Monday, November 2, 2009

Leading Lines: Good Composition Starts Here

Congratulations to Julia and Josh! They will be tying the knot in 2010; this image was taken from their engagement session. To view more visit the online ordering portion of Irene Jones Photography Online. Select the session for Julia and Josh and enter password 21366.

For me this was an obvious favorite from their shoot for a few reasons, I love the shadow of the railing on the dock cast behind them, the sun reflecting off the water, and the slight perspective and angle created by the wide angle lens used to photograph this couple.
The best compositions are the ones that direct the attention of the viewer to your subject again and again. This is done by appealing to the part of our brains that looks for geometric shapes. By creating compositions that move the eye of the viewer in a pattern such as a triangle. circle, or pattern of lines, you hold the attention of the audience. Also the couple is positioned ever so slightly off center and to the right thanks to a few degrees of camera tilt. This way the photograph is not perfectly symmetrical. Asymmetry can often provide visual interest and in photography is key to the rule of 3rds; which I'll talk about another day. The flair of the sun on the water directly behind the couple helps to also draw attention to them since your eye will automatically look to the brightest portion of an image first before your eye reads the shadows.

All of these elements combine to create an appealing  circular composition. Here's what I mean.
  1. Your eye starts at the top, where the sun hits the water.
  2. The longest shadow from the railing draws your gaze down and to the left. 
  3. From there your eye follows the planks for the wooden dock to the right and bottom of the frame.
  4. Then you look at the faces of our couple, the wind slightly blowing her hair, then on to the lines of the bench they are sitting on.
  5. From the bench your eye again moves to the shadow of the rail and back to the top where the process starts all over again. 
  By using lines, highlight, and shadow you create interest the image becomes more dynamic. These elements when applied correctly enhance and never detract from what you are trying to portray. There is a nice feeling of intimacy between these two because of how close they are sitting together and they look comfortable with one another which helps to convey a sense of love and togetherness. People viewing this image should think, "They look like they belong." As a portrait photographer that's my first and foremost goal; I need to send a message about the person(s) I'm photographing, especially in engagement sessions! I want the subjects to look comfortable together. For many guests and family members alike, the engagement photos that come with Save-the-Date cards or wedding announcements can be the first glimpse they have into the coming nuptials. This first impression can go a long way in explaining the connection between two people!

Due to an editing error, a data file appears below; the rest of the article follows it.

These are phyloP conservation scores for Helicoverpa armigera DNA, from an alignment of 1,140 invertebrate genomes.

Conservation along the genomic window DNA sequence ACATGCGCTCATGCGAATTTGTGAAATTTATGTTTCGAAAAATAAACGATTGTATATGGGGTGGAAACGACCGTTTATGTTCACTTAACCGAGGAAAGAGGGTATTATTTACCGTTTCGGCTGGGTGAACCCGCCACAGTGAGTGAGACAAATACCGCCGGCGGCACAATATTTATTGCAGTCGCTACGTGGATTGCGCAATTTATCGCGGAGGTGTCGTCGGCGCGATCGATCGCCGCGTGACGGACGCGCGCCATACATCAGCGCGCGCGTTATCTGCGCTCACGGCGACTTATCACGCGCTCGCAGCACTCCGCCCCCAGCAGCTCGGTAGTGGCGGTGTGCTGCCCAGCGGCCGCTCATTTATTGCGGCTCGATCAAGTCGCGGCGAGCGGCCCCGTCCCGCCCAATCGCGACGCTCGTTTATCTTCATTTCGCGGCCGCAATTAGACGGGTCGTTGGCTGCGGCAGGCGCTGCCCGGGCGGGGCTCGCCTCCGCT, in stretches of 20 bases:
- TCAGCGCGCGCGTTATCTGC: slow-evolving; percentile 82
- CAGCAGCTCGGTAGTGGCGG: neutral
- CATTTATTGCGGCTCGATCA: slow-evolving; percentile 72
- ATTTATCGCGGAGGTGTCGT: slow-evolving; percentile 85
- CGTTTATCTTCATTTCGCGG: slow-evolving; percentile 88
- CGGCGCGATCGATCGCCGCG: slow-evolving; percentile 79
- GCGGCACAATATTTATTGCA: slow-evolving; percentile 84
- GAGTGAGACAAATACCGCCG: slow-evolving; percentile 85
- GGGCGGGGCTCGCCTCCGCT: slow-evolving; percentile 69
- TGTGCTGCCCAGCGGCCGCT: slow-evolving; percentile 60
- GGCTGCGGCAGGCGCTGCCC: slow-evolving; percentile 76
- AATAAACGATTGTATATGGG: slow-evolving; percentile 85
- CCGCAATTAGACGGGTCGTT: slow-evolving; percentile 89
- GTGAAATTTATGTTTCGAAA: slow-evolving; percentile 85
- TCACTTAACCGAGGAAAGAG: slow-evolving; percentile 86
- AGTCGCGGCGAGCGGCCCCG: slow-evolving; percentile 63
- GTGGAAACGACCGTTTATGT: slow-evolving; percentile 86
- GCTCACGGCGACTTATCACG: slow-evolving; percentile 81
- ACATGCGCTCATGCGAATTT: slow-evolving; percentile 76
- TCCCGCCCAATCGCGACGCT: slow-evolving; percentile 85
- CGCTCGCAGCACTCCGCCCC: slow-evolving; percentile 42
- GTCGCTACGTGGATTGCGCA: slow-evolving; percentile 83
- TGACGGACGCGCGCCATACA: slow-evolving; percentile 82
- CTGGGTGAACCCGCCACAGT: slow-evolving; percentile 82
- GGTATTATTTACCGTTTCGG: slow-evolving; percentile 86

Now let's talk about the technical execution of this image. Like most of my work, this image is one of many examples of fill flash in daylight. (In case your wondering I'll be discussing this in depth later.)

To set up this image I had Josh and Julia sit on the bench together with the sun to their backs. This way they wouldn't be squinting into the bright reflection of the water or the sun that was about two hours away from setting behind them.

Then I positioned a Nikon SB-900 speed light on a light stand 90 degrees from the couple and 45 degrees from where I was standing. I turned my on camera flash to commander mode and fired the speed light in remote mode at full power; knowing very well I would need some serious flash to balance against the bright background. Here is a poorly drawn stick figure diagram of what I'm describing.

Many photographers dislike wide angle lenses in portraiture and they are afraid to get close to their subjects. That is not the case with me. Using my favorite lens, a Nikon 16-85mm. I stood about two feet away from Julia and Josh and used a focal length of 22mm. Because I do my best to build a rapport with each customer, I think I can capture more intimate moments without having to lug around a 300mm telephoto lens.

In the end the exposure was 1/125 @ F9 with +1 exposure compensation to make sure the shadows on their faces were minimized. All in a days work.

More on composition tomorrow when I'll talk about the rule of thirds and make more stick figure lighting diagrams much to the dismay of art teachers everywhere.

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